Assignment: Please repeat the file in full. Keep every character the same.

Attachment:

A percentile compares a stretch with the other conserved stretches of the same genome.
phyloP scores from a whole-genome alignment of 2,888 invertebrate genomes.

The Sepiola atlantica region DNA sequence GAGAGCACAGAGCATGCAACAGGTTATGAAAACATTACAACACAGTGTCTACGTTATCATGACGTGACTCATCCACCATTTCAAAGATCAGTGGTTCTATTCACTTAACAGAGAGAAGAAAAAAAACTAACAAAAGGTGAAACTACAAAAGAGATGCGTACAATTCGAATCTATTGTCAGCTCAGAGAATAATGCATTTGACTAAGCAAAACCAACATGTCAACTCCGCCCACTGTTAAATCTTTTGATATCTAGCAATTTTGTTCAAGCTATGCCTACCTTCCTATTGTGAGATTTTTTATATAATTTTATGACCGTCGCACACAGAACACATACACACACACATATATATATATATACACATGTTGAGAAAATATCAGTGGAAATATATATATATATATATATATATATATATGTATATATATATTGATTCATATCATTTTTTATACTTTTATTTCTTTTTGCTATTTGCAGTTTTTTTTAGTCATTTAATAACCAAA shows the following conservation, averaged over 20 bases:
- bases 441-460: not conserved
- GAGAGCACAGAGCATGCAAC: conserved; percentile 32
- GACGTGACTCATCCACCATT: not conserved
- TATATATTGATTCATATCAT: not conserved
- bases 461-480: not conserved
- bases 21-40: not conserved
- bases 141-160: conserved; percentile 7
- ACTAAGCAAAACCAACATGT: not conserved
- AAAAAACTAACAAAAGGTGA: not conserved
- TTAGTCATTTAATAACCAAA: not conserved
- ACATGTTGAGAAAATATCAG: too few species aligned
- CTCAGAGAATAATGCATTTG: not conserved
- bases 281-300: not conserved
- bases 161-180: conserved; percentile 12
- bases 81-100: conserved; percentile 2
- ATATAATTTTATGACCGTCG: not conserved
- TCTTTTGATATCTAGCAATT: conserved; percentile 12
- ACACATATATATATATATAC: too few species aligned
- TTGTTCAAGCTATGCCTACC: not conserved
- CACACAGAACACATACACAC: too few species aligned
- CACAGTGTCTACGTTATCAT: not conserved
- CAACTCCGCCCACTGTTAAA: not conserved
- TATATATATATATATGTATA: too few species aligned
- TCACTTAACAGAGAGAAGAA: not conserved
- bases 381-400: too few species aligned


A percentile compares a stretch with the other conserved stretches of the same genome.
phyloP scores from a whole-genome alignment of 2,888 invertebrate genomes.

The Sepiola atlantica region DNA sequence GAGAGCACAGAGCATGCAACAGGTTATGAAAACATTACAACACAGTGTCTACGTTATCATGACGTGACTCATCCACCATTTCAAAGATCAGTGGTTCTATTCACTTAACAGAGAGAAGAAAAAAAACTAACAAAAGGTGAAACTACAAAAGAGATGCGTACAATTCGAATCTATTGTCAGCTCAGAGAATAATGCATTTGACTAAGCAAAACCAACATGTCAACTCCGCCCACTGTTAAATCTTTTGATATCTAGCAATTTTGTTCAAGCTATGCCTACCTTCCTATTGTGAGATTTTTTATATAATTTTATGACCGTCGCACACAGAACACATACACACACACATATATATATATATACACATGTTGAGAAAATATCAGTGGAAATATATATATATATATATATATATATATATGTATATATATATTGATTCATATCATTTTTTATACTTTTATTTCTTTTTGCTATTTGCAGTTTTTTTTAGTCATTTAATAACCAAA shows the following conservation, averaged over 20 bases:
- bases 441-460: not conserved
- GAGAGCACAGAGCATGCAAC: conserved; percentile 32
- GACGTGACTCATCCACCATT: not conserved
- TATATATTGATTCATATCAT: not conserved
- bases 461-480: not conserved
- bases 21-40: not conserved
- bases 141-160: conserved; percentile 7
- ACTAAGCAAAACCAACATGT: not conserved
- AAAAAACTAACAAAAGGTGA: not conserved
- TTAGTCATTTAATAACCAAA: not conserved
- ACATGTTGAGAAAATATCAG: too few species aligned
- CTCAGAGAATAATGCATTTG: not conserved
- bases 281-300: not conserved
- bases 161-180: conserved; percentile 12
- bases 81-100: conserved; percentile 2
- ATATAATTTTATGACCGTCG: not conserved
- TCTTTTGATATCTAGCAATT: conserved; percentile 12
- ACACATATATATATATATAC: too few species aligned
- TTGTTCAAGCTATGCCTACC: not conserved
- CACACAGAACACATACACAC: too few species aligned
- CACAGTGTCTACGTTATCAT: not conserved
- CAACTCCGCCCACTGTTAAA: not conserved
- TATATATATATATATGTATA: too few species aligned
- TCACTTAACAGAGAGAAGAA: not conserved
- bases 381-400: too few species aligned